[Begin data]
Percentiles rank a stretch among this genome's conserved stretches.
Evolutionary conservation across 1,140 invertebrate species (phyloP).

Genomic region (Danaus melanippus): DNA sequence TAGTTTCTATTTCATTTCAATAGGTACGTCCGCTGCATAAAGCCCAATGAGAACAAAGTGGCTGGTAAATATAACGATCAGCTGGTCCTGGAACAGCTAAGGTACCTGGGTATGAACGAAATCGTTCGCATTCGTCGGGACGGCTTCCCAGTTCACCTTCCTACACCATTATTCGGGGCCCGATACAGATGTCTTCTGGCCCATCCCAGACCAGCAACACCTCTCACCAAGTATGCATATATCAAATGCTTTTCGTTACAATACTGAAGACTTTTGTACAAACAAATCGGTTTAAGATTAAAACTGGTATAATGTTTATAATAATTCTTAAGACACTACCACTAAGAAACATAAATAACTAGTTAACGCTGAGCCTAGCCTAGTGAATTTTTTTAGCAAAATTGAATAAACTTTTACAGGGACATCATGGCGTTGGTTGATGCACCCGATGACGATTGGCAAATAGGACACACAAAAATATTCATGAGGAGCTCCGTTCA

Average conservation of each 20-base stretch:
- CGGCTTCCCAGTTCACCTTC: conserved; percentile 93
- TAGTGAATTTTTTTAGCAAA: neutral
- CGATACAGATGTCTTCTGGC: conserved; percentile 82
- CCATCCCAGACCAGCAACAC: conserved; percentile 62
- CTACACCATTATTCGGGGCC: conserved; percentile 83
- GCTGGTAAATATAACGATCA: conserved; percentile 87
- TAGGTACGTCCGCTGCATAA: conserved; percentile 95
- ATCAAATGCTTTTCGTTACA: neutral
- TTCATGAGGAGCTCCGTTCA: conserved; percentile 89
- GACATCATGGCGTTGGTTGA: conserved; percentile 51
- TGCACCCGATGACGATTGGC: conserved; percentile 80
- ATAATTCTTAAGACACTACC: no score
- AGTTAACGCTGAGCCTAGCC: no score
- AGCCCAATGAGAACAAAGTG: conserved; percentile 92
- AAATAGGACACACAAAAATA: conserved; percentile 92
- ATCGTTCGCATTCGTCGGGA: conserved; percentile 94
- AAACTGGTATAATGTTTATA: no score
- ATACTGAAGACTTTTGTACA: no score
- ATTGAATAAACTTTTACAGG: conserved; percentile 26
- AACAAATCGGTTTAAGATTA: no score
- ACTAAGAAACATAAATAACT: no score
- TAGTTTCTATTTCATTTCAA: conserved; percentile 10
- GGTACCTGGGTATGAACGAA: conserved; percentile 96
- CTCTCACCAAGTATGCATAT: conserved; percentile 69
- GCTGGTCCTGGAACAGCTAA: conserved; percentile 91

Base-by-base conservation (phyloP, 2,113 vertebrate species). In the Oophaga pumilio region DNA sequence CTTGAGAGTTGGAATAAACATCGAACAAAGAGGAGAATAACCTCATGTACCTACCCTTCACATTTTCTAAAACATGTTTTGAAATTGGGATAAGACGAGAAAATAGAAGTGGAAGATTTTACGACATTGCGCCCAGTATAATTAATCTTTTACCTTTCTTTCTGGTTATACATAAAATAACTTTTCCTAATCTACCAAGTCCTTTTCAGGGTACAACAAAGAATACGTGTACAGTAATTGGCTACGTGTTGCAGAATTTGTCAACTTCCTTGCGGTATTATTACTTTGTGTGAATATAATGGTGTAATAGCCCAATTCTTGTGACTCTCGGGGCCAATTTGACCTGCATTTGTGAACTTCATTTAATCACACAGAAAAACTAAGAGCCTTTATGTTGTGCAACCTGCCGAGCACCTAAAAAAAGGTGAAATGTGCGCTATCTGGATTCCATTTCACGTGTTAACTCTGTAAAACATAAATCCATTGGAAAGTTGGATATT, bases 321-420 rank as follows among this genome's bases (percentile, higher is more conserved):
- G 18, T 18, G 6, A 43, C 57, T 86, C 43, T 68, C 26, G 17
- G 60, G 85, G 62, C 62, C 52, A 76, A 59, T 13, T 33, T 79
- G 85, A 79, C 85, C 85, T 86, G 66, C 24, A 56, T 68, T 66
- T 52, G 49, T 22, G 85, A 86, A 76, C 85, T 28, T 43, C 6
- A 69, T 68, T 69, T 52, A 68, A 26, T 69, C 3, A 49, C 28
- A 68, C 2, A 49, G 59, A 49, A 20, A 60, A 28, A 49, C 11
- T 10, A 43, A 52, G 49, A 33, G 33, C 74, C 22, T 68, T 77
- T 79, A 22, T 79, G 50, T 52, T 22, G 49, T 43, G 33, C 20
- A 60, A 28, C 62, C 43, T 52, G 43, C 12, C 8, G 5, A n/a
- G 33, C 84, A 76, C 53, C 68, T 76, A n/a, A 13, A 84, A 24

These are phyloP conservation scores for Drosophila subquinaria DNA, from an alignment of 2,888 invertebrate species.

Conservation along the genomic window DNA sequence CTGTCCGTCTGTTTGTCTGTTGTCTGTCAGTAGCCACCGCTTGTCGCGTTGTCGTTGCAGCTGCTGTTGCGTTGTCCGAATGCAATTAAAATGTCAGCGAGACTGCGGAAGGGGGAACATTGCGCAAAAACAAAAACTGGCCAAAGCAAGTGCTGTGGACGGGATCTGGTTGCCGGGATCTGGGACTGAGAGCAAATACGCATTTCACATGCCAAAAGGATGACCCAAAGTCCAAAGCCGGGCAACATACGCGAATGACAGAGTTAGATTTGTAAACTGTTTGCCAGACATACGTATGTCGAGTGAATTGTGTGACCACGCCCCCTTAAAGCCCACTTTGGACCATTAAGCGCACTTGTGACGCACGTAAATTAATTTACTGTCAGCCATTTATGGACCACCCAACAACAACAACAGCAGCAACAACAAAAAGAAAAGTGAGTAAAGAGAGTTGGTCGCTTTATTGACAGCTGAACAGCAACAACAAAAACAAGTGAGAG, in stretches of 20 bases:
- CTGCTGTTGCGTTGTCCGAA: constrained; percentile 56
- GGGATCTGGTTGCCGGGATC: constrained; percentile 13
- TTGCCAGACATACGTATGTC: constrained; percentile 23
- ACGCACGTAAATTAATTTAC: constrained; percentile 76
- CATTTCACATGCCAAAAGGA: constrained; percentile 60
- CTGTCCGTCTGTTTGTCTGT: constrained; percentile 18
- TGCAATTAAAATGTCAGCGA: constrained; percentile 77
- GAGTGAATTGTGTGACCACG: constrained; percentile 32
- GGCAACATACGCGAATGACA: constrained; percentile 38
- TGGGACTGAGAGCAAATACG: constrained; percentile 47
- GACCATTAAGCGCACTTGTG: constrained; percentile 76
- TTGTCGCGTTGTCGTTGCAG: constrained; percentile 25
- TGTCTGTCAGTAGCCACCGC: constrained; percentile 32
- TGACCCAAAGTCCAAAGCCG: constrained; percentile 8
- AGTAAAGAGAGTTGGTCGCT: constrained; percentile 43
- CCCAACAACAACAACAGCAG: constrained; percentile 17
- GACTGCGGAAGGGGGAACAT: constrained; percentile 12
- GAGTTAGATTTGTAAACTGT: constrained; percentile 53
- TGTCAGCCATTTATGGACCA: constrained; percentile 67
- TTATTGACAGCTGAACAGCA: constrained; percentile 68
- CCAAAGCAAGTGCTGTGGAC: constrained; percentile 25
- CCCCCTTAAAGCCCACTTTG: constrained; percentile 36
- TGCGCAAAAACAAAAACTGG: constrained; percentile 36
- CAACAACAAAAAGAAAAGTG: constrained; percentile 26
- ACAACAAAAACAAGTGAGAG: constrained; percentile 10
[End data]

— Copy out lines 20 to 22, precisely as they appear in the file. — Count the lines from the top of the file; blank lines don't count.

- ATCGTTCGCATTCGTCGGGA: conserved; percentile 94
- AAACTGGTATAATGTTTATA: no score
- ATACTGAAGACTTTTGTACA: no score